4 The law of value aims to explain the regulation of the proportion in which commodities are exchanged between them. The different proportions in which commodities are exchanged by the others must be able to be reduced to a common expression and be distinguished only by the proportion in which they contain that pattern or common measure. The law of value is based on the fact that the common substance between the different commodities, as social products, is human labour. The value and, therefore, the proportion of value is determined by the amounts of socially necessary human labour-time required to produce the commodities.
5 There are two key questions on the theory of value developed by Marx: the specific character of the work creator of the value and the concatenation between the determinations of the value by the time of labour and the transformation of commodities into money (C-M).
6 The amount of work is measured in units of time, and this is how the time of socially necessary work is expressed. It is known that wages are established according to an average working day in hours of work, and it stands out that the time of necessary work, wages, must correspond with the needs of the worker and his family, considering the reposition and expansion of the labour force. The decrease in the time of work (live and past) is also a vital element in the increase of productivity and production. Time is a fundamental economic concept.
7 Karl Marx: The leap in value of the commodities from its body to the body in gold is, as I already said, the mortal leap of commodities. Of course, if it fails, it is not the commodity that crashes but rather its owner, in Capital, Vol. 1, section 1, chapter 3, “Money or the circulation of commodities.” First metamorphosis of commodities into C-M.
8 Karl Marx: The possibility of quantitative inconsistency between price and magnitude of value lies in the very form of price. This is not a defect of the form, but rather that, on the contrary, it makes of it the appropriate form of a means of production where the rule is imposed as a mean and blind law of irregularity, in Capital, Vol. 1.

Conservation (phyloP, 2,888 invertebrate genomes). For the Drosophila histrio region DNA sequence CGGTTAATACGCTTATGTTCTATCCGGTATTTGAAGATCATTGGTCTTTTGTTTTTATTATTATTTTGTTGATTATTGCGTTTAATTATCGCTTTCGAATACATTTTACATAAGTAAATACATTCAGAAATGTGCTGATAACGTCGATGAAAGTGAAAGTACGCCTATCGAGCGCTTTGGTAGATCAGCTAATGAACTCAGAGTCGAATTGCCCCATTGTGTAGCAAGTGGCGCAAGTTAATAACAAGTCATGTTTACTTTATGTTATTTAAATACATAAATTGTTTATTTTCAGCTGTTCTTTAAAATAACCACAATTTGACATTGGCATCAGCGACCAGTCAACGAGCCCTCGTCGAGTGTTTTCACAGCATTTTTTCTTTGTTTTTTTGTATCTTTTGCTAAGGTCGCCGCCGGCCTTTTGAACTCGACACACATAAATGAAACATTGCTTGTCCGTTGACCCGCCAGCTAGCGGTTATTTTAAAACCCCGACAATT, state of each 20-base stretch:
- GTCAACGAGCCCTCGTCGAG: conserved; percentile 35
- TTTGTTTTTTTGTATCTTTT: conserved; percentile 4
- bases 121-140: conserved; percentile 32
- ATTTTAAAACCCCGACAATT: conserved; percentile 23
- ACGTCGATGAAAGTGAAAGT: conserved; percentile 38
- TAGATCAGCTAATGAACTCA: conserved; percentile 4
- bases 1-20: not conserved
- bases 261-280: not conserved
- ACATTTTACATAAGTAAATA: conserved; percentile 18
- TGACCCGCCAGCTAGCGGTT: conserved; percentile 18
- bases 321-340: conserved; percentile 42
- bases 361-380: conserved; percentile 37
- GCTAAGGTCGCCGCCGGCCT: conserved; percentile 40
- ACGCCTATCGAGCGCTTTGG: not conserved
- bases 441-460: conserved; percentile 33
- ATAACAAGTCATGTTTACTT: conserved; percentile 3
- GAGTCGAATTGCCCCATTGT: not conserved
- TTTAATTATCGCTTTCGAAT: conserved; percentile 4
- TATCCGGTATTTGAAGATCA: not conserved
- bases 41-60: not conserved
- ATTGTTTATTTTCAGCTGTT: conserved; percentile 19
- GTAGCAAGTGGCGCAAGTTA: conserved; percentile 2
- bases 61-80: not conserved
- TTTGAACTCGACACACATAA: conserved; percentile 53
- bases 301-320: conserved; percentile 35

9 Karl Marx: Things that in and of themselves are not commodities, for example conscience, honour, etcetera, can be considered by their owners as sellable for money and thus receive, through their price, the form of commodities. Consequently, because of this a thing can have a price without having value. Here the expression of price becomes imaginary, like certain magnitudes of mathematics. On the other hand, the form of imaginary price, for example the price of non-cultivated land, which lacks value because no human work has not been objectivised in it, can also hide a real relation of value, or a value derived from it, in Capital, Vol. 1.
The critics of the Marxist theory say that the virgin soil has a value and, however, no human work has been objectivised on it. Therefore they conclude that the substance of value cannot be abstract human work. But their mistake lies in that they do not differentiate between value and price, since it is certain that the virgin soil has a price, nevertheless, it is not correct that it has value. The essence of the problem lies in recognising the difference between value and price and, on the other hand, of recognising the existence of imaginary prices.